Yuzu mignonette with fresh shucked oysters

 
1H2A1289.jpg
1H2A1321.jpg

Yuzu in my mind is this romanticized citrus fruit that is interwoven in many traditions in Japan. Kind of like how cherry blossoms appear in traditional haikus, yuzu is a symbol of Japanese cuisine and traditional ways of life. Making a yuzu bath during the winter solstice was said to ward off the common cold. A sliver of the rind appears as a garnish in chawanmushi, a curated savory egg custard that is eaten around the New Year which includes a little bit of everything seasonal and is beautifully constructed. The peel and fruit itself is so aromatic, not even comparable to lemons or limes. Oh how I wish I can get a hold of them year round, I bet I could make the most delicate cocktail with them. But alas, these are rare and seasonal... and that may be the reason why I sentimentalize about them.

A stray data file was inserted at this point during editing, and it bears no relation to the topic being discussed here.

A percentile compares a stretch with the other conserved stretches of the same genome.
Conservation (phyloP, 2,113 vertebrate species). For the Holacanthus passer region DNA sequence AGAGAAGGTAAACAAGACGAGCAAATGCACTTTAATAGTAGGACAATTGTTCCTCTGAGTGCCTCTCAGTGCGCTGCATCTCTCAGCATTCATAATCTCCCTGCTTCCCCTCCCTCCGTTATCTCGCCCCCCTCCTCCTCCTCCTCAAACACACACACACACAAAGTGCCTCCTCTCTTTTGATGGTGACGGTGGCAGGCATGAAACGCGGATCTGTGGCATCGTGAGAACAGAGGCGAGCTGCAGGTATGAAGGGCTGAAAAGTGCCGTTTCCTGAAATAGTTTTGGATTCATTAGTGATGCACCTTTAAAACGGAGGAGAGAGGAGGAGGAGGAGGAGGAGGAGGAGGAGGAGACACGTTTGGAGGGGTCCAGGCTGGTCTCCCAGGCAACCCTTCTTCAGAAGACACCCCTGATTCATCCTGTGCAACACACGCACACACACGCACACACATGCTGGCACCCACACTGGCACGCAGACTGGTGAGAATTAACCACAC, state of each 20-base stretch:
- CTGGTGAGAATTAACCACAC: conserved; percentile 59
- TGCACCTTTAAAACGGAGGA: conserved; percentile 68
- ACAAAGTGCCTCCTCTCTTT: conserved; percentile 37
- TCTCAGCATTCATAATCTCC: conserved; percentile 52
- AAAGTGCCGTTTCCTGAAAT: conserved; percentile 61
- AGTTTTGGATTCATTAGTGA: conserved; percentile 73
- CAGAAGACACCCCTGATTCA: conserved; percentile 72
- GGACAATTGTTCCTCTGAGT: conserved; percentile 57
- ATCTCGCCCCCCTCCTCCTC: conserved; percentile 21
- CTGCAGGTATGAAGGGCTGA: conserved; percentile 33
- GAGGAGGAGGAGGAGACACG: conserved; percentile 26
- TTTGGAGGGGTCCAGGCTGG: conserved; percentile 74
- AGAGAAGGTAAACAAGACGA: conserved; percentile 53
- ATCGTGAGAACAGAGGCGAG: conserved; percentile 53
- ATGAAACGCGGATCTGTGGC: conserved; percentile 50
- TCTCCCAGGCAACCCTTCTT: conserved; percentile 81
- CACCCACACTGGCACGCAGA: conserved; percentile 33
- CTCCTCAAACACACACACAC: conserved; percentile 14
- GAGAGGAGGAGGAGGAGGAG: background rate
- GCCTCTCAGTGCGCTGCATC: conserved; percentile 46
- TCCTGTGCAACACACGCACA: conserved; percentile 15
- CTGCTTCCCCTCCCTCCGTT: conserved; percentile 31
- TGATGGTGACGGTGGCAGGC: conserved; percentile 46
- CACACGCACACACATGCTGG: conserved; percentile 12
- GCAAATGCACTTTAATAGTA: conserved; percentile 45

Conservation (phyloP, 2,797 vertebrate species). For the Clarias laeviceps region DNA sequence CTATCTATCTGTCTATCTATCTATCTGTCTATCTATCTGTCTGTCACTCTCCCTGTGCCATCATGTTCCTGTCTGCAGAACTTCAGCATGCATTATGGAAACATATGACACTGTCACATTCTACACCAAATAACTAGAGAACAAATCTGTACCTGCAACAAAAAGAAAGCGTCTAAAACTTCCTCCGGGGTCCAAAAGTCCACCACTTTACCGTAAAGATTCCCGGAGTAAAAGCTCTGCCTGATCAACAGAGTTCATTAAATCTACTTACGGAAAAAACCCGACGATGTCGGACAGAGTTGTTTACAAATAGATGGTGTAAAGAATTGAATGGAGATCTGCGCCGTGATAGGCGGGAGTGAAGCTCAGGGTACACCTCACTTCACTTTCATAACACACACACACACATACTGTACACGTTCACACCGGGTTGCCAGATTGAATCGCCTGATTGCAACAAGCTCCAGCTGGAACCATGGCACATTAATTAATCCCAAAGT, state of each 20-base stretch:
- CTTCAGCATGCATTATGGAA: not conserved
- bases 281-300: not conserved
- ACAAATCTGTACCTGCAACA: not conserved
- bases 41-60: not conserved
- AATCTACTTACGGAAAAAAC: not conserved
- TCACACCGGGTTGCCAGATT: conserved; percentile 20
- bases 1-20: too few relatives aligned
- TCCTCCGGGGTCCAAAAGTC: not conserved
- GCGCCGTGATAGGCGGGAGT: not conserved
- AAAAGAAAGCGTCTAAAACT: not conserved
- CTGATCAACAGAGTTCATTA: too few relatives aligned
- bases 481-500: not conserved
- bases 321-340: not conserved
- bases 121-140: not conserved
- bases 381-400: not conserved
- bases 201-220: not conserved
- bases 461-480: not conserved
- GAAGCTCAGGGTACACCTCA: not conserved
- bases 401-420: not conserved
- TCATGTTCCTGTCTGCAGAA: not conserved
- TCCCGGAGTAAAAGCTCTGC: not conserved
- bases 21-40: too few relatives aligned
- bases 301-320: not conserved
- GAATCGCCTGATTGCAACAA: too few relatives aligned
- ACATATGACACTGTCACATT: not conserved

So if you are lucky enough to find them, go make this mignonette I developed and pair it with seafood. I slurped down oysters on the half shell with it. The flavors of the ocean and refreshing aroma of the yuzu are heavenly. And don't skip on the zest, that's where all of the fragrance comes from. 

 

yuzu mignonette

  • zest from one yuzu (can substitute lemon zest)
  • 1 oz freshly squeezed yuzu juice (can substitute bottled yuzu juice)
  • 1/8 tsp ground white pepper
  • 2 pinches of salt
  • 2 tsp freshly minced shallots

combine and serve with freshly shucked oysters

1H2A1303.jpg